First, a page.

Morrison’s Petunia


Castle Malwood Card Making Factory

This morning the Castle Malwood Card Making factory, despite Jackie’s illness, was very busy.  Fifty three cards were added to the forty seven produced two days ago. Our division of labour remained the same.  My assistant is indispensable.  She does, however, continue to wonder what we will do with them all should they not sell.

Helen, having read yesterday’s post, kindly offered to help with the cards and bring a meal over.  She did, however, correctly judge that routine activity helps to take the mind off Shingles.

An intensive course of treatment to arrest the spread of the virus has been prescribed, but no-one thought about obtaining pain relief on prescription.  We therefore had to shop for Ibuprofen.  This meant a trip to a town.  We chose Romsey so that we could also check out a house over that way.  The reason it has been on the market so long that the price has been reduced, is possibly  that it has been hemmed in by in-fill building, some possibly in what were once its own grounds.  We won’t save that one to favourites.

Parking in Romsey was impossible, so we gave up and headed for Totton, where we bought the medication and went home to lunch.  The previous tenants of our flat have clearly not told a number of their friends that they have moved.  We are quite accustomed to receiving and forwarding their junk mail, but just recently there has been a spate of what are obviously greetings cards.  Dave has given us the Pikes’ new address, and we readdress their correspondence.  Another card came today, so we took it out with us to post.  It travelled to Romsey and to Totton, and finally back home, where I took it out of my jacket pocket and reinstated it on the hall table.  Perhaps I’ll remember it next time.  I doubt these cards are particularly urgent.  After all, the intended recipients moved at least a year ago.

As we sat in the sunshine this afternoon, through the Chequerboard fuchsia standing on a little occasional table, I could see some of the vast array of profusely filled pots, including one placed temporarily on the dry grass.  (It wasn’t me standing on the table.)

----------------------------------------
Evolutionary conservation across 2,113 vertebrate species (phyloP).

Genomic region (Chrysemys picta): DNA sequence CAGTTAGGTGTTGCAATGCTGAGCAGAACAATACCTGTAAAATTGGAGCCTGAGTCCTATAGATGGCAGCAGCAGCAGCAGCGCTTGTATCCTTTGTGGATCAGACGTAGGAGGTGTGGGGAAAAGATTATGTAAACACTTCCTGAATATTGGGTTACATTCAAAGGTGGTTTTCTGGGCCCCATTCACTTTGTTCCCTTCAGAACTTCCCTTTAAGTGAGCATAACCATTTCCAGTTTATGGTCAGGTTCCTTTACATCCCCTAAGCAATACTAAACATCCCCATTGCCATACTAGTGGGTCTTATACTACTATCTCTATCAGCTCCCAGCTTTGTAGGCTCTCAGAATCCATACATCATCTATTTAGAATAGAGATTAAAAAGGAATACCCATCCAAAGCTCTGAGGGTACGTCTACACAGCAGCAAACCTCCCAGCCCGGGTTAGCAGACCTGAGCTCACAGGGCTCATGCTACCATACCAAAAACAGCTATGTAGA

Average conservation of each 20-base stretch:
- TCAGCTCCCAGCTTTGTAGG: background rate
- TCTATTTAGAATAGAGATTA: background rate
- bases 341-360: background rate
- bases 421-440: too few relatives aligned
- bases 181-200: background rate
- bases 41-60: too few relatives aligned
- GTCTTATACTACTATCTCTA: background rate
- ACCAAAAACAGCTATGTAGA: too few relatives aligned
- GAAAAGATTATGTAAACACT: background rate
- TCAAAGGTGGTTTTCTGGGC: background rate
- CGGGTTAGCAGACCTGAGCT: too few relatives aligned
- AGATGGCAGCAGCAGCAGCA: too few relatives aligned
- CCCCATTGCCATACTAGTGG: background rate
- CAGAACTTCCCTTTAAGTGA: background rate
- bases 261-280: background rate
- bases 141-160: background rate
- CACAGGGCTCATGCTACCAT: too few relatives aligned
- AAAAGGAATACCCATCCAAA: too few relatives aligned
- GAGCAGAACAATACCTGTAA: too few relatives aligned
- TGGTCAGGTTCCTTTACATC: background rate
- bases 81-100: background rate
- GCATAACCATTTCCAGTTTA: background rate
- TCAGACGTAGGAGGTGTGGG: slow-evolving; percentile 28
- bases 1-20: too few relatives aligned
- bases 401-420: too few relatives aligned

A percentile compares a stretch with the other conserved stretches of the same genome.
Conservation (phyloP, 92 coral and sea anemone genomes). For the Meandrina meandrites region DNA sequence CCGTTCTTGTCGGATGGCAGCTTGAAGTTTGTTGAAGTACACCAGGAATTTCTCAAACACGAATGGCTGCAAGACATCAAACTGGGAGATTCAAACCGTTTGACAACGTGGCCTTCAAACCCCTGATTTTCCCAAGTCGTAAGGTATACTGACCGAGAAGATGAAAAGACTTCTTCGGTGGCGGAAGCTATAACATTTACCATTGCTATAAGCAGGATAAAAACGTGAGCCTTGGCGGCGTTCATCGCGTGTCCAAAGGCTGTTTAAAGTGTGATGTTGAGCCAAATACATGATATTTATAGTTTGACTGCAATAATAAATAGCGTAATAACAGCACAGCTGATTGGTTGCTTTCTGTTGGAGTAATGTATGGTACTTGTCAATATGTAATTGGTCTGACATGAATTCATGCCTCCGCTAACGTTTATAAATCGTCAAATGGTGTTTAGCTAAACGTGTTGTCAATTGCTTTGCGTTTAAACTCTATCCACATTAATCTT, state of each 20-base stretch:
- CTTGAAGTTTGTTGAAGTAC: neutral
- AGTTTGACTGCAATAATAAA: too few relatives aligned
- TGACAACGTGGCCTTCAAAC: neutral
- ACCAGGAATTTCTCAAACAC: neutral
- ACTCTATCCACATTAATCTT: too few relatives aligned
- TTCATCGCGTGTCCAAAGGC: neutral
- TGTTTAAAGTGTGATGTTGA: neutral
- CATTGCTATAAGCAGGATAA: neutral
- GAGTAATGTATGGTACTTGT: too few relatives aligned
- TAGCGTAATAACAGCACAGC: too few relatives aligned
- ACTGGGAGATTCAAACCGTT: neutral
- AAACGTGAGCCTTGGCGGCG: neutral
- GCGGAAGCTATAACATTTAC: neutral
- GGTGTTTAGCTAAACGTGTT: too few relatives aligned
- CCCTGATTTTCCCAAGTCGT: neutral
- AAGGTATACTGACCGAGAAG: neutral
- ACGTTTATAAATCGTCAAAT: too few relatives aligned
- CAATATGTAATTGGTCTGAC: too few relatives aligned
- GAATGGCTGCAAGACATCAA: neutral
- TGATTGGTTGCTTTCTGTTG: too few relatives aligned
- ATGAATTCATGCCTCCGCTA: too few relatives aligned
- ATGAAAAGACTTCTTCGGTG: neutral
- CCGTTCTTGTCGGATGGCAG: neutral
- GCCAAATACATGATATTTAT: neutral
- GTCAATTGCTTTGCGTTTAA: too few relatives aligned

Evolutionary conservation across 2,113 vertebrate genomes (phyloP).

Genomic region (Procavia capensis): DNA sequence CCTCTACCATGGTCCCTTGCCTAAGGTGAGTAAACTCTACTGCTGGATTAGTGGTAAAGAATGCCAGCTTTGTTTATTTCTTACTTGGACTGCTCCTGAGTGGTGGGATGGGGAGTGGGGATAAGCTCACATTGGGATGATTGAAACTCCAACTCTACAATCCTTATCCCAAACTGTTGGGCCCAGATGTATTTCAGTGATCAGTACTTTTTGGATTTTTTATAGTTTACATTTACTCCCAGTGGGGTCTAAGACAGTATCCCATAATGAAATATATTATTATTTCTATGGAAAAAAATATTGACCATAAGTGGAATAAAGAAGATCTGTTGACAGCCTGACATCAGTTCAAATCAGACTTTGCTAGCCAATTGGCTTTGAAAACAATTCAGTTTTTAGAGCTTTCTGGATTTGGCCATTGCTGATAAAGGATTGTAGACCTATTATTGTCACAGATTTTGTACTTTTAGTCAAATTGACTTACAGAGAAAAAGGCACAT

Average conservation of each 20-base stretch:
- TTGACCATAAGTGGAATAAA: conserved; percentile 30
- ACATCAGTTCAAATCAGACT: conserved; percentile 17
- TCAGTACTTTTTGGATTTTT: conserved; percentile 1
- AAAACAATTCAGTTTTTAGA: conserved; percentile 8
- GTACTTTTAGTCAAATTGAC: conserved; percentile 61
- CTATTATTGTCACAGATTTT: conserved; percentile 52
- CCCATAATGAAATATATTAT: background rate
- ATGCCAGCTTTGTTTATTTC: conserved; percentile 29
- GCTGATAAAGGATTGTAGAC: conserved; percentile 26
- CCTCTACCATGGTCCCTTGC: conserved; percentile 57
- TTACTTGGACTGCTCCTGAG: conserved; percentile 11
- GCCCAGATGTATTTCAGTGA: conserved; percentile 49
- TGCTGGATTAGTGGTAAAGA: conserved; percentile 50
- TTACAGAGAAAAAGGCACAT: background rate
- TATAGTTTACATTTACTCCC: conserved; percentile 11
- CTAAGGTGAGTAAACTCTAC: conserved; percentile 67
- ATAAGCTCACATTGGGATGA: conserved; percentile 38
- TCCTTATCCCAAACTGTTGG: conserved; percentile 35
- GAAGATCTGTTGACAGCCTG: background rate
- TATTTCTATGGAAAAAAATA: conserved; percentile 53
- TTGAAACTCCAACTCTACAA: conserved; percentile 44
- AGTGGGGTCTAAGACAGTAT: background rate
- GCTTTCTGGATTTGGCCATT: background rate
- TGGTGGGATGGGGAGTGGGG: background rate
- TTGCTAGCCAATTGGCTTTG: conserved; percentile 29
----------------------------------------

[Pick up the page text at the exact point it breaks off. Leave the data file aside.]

Morrison's petunia

This hanging basket doesn’t belong on the ground.  It has been positioned there to catch the afternoon sun, because it normally lives on the side of the building that doesn’t benefit from that.  This is all part of the committed nurturing that Jackie brings to her gardening.  What she particularly likes to do is to rescue supermarket plants that are often in such poor, neglected, condition that they are virtually given away.

The petunia in question had neither buds nor flowers, and its leaves were yellowed, when she bought it in Morrisons about a month ago.  Frequent doses of Baby Bio, sufficient water, and adequate sunshine regularly applied produced the thriving specimen we see today.  Many of the other plants in the garden have similar provenances.

Taking it slowly, our caterer-in-chief insisted on producing our dinner.  This consisted of slow roasted lamb chops and vegetables, including a courgette donated by Elizabeth’s neighbour, Jackie; sauteed potatoes; cabbage and carrots.  All very tasty, with a smattering of garlic.  New Forest ice cream was to follow.  I drank Roc des Chevaliers 2010 Bordeaux superieur.


4 responses to “Morrison’s Petunia”

    • We rented a flat in a vast pile that had been built for a Victorian Chancellor of the Exchequer! The Castle comes from the Iron Age Fort on which the grounds lie. We moved 2 years ago. Thanks for reading back numbers, and for asking

      • What an unusual and incredible place to have lived, Derrick. Some garden to maintain though! I generally always click on links and go for the adventure they take me. Most enjoyable. 🙂

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